Honorary Fellowship has been an important part of the membership of the Geological Society since it was founded. At the second meeting of the Society in 1807 it was decided to appoint no less than 42 ‘honorary members’, despite the fact that there were only 13 members of the Society at the time. The view was that honorary members of scholarly distinction brought prestige to the Society and also acted as links to scientific progress in their own areas. With time the Society wished to extend its connections and ‘foreign members’ began to be appointed, with the same background aims of bringing prestige to the Society and extending its network to gain news of geological progress and happenings on a global scale.
Today the invited ‘honorary’ and ‘foreign’ members are Honorary Fellows and continue in a modern context to fill the roles originally envisaged; most are from other countries with currently four from the UK. Honorary Fellows are recognised for their achievements and potential, not only in science but as ambassadors for geological science and its promotion to the wider public
How to nominate
If you wish to nominate someone for Honorary Fellowship, please complete the nomination form below and return to email@example.com
. Nominations must be proposed and seconded by Fellows of the Geological Society.
The nomination will be placed before the Awards Committee, chaired by the President, which will decide whether the nomination meets the criteria agreed by Council in January 2009 that “Honorary Fellowship should be conferred on individuals from any country in the world including the UK, who have rendered signal service to science, and geoscience in particular, or who have the potential to render such service from their positions in the wider world; and who by association with the Society send out a clear message about the Society’s strategic aims and objectives.”
Once agreed the nominee will be notified that they are being put forward for election prior to advertisement in Geoscientist and election, barring objections, at an Ordinary General Meeting.
- Fellows making a nomination must satisfy themselves that the person nominated is suitable in all respects for the privilege.
- The expression ‘signal service’ has caused confusion; longevity and good service are not sufficient for a successful nomination.
- The candidate should have given, and be able to continue to give, exemplary and outstanding service to the geosciences, and in making a nomination Fellows should consider:
- will the geosciences community within the recipient’s country recognise the Honorary Fellow’s name and understand, without explanation, why they have received the honour?
- will association with the recipient bring benefit to the Society, either in the UK or overseas?
- will the recipient understand the honour being bestowed?
- The nomination must contain a cogent statement explaining why the candidate deserves Honorary Fellowship of the Society. It should also list five recent publications or examples of work done to promote the geosciences, for example to legislators, policy makers, opinion formers or lay audiences, through public lectures, writing, television or radio programmes.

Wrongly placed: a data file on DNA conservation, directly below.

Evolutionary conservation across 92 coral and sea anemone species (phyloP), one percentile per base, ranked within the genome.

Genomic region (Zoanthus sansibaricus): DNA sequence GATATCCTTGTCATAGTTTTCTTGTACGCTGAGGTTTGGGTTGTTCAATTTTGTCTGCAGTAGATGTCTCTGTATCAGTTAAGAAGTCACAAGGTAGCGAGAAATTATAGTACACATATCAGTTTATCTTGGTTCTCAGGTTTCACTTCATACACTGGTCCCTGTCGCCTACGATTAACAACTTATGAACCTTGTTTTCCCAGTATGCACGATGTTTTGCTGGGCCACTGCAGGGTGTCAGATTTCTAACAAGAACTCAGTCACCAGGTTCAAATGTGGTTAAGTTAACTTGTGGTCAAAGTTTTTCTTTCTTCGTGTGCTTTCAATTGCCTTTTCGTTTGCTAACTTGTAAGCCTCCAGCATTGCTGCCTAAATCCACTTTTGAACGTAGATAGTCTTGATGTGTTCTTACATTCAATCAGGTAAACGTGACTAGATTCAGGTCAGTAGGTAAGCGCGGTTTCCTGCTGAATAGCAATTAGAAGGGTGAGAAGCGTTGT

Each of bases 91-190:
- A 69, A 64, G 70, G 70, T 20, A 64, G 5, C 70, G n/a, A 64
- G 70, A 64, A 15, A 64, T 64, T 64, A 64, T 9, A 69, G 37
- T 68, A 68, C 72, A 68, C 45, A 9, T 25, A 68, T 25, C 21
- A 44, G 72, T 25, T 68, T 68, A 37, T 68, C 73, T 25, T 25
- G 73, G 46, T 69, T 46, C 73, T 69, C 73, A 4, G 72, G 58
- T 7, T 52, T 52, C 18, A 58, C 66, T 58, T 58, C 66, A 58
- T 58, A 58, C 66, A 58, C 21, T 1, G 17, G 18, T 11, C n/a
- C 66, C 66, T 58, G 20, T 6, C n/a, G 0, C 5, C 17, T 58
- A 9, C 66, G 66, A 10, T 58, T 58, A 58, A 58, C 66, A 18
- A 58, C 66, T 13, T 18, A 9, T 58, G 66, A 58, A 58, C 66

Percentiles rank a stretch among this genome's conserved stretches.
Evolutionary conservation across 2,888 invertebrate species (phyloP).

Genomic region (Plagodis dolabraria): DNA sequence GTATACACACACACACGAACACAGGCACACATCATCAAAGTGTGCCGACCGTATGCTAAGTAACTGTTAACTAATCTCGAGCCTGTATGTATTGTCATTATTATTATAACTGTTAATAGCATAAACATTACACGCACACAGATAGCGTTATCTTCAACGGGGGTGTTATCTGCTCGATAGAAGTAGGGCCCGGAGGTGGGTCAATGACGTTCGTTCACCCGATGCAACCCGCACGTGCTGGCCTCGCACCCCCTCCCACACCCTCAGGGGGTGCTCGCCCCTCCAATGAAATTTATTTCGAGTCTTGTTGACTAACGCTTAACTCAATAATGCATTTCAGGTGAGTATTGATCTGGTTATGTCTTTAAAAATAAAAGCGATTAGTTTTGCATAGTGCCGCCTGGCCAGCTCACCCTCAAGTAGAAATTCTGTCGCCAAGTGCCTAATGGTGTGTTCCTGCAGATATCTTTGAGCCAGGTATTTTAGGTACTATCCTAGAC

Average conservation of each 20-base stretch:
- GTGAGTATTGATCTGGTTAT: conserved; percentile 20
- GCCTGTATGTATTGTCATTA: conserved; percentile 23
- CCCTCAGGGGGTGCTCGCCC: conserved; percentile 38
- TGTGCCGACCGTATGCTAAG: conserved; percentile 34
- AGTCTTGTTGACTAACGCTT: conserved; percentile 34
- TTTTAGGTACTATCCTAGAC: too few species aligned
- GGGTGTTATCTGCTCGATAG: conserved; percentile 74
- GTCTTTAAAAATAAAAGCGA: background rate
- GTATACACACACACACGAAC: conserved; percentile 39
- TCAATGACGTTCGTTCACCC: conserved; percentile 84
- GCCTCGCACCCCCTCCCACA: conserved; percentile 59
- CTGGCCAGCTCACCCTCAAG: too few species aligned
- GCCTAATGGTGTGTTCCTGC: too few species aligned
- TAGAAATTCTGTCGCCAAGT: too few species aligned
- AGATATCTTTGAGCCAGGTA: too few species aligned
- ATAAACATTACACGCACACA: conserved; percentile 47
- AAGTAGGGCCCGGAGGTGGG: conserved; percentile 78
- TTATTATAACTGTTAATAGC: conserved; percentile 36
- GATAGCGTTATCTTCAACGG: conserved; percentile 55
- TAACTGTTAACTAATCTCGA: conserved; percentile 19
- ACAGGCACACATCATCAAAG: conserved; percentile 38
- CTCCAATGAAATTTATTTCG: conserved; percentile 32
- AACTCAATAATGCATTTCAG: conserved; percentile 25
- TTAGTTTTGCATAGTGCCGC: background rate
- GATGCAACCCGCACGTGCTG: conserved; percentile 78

- In order to avoid embarrassment Fellows should make no undertakings to persons they intend to propose for Honorary Fellowship.
Newly Elected Honorary Fellows
Two new Honorary Fellows were elected at the Ordinary General Meeting on 8 April 2015.
Professor Maureen E. Raymo
Maureen Raymo was the first female recipient of the Wollaston Medal, the Society’s most senior medal. She is an outstandingly creative scientist who has been setting the agenda in the study of the history of the ocean, and the Earth as a whole. She is a world class palaeoceanographer and one of the foremost and influential figures in the last 30 years during time which she has had a profound impact on Earth system science.
Prof Raymo’s reputation is based on three themes:
1. development of the controversial uplift weathering hypothesis to explain Cenozoic cooling/onset of Antarctic glaciation, 2. seminal stratigraphic research based on the deep sea oxygen isotope record, including production of the LR04 benthic stack, internationally regarded as the fundamental global stratigraphic template for the last 5 million years, and 3. groundbreaking work on Plio-Pleistocene sea levels integrating geological observations with glacio-isostatic adjustment model predictions.
Prof John Walsh
John Walsh founded the Fault Analysis Group with Prof Juan Watterson at the Department of Earth & Ocean Sciences in the University of Liverpool, in 1985. He became Director in 1996 and oversaw the re-location of the Group to University College Dublin in 2000. It has published more than 120 articles in leading international journals and special publications, and is one of the most cited structural geology research groups in the world.
The Group is recognised as a leading international team in the study of the geometry, growth and hydraulic properties of faults and in applying its research outputs to solve practical problems encountered in hydrocarbon and mineral exploration and production activities. They have strategic research links with many key industrial companies and Prof Walsh has been Distinguished Lecturer for EAGE (2004) and AAPG (2007).
Prof Walsh takes a prominent role in Irish geosciences. He is a member of the Geosciences Committee of the Royal Irish Academy, a past Board Member of the Institute of Geologists of Ireland (which is linked to GSL) and is Director of the newly formed Irish Centre for Research in Applied Geosciences (iCRAG). He actively collaborates with and supports the work of the Geological Survey of Ireland and the Geological Survey of Northern Ireland.